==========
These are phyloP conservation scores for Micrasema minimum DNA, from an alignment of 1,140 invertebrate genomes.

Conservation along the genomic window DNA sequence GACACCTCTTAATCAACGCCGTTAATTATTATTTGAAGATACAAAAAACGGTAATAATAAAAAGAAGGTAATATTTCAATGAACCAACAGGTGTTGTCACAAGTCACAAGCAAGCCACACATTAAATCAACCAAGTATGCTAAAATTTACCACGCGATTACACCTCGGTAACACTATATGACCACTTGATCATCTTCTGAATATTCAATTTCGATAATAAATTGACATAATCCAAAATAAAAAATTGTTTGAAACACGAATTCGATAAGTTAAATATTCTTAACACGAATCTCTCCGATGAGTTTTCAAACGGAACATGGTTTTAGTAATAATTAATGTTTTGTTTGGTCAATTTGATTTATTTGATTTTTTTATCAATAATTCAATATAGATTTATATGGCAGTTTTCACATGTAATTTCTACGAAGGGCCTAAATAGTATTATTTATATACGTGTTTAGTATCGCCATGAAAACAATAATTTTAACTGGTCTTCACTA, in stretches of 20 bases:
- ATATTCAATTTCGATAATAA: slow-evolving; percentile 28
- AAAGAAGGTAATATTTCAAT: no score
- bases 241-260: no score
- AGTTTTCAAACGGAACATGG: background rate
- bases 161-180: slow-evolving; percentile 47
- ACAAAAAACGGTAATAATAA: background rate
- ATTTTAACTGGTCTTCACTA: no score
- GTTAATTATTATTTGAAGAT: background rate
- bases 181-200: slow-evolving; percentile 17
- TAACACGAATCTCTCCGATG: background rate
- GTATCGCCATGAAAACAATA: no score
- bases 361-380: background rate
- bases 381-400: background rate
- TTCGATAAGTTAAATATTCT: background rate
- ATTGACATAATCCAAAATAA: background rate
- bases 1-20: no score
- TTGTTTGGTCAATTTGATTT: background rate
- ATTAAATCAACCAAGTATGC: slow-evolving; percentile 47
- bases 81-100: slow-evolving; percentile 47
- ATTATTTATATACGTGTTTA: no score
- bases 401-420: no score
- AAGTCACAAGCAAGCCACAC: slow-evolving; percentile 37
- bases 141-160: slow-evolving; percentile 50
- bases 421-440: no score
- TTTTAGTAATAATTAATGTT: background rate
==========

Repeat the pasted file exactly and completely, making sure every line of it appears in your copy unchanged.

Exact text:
These are phyloP conservation scores for Micrasema minimum DNA, from an alignment of 1,140 invertebrate genomes.

Conservation along the genomic window DNA sequence GACACCTCTTAATCAACGCCGTTAATTATTATTTGAAGATACAAAAAACGGTAATAATAAAAAGAAGGTAATATTTCAATGAACCAACAGGTGTTGTCACAAGTCACAAGCAAGCCACACATTAAATCAACCAAGTATGCTAAAATTTACCACGCGATTACACCTCGGTAACACTATATGACCACTTGATCATCTTCTGAATATTCAATTTCGATAATAAATTGACATAATCCAAAATAAAAAATTGTTTGAAACACGAATTCGATAAGTTAAATATTCTTAACACGAATCTCTCCGATGAGTTTTCAAACGGAACATGGTTTTAGTAATAATTAATGTTTTGTTTGGTCAATTTGATTTATTTGATTTTTTTATCAATAATTCAATATAGATTTATATGGCAGTTTTCACATGTAATTTCTACGAAGGGCCTAAATAGTATTATTTATATACGTGTTTAGTATCGCCATGAAAACAATAATTTTAACTGGTCTTCACTA, in stretches of 20 bases:
- ATATTCAATTTCGATAATAA: slow-evolving; percentile 28
- AAAGAAGGTAATATTTCAAT: no score
- bases 241-260: no score
- AGTTTTCAAACGGAACATGG: background rate
- bases 161-180: slow-evolving; percentile 47
- ACAAAAAACGGTAATAATAA: background rate
- ATTTTAACTGGTCTTCACTA: no score
- GTTAATTATTATTTGAAGAT: background rate
- bases 181-200: slow-evolving; percentile 17
- TAACACGAATCTCTCCGATG: background rate
- GTATCGCCATGAAAACAATA: no score
- bases 361-380: background rate
- bases 381-400: background rate
- TTCGATAAGTTAAATATTCT: background rate
- ATTGACATAATCCAAAATAA: background rate
- bases 1-20: no score
- TTGTTTGGTCAATTTGATTT: background rate
- ATTAAATCAACCAAGTATGC: slow-evolving; percentile 47
- bases 81-100: slow-evolving; percentile 47
- ATTATTTATATACGTGTTTA: no score
- bases 401-420: no score
- AAGTCACAAGCAAGCCACAC: slow-evolving; percentile 37
- bases 141-160: slow-evolving; percentile 50
- bases 421-440: no score
- TTTTAGTAATAATTAATGTT: background rate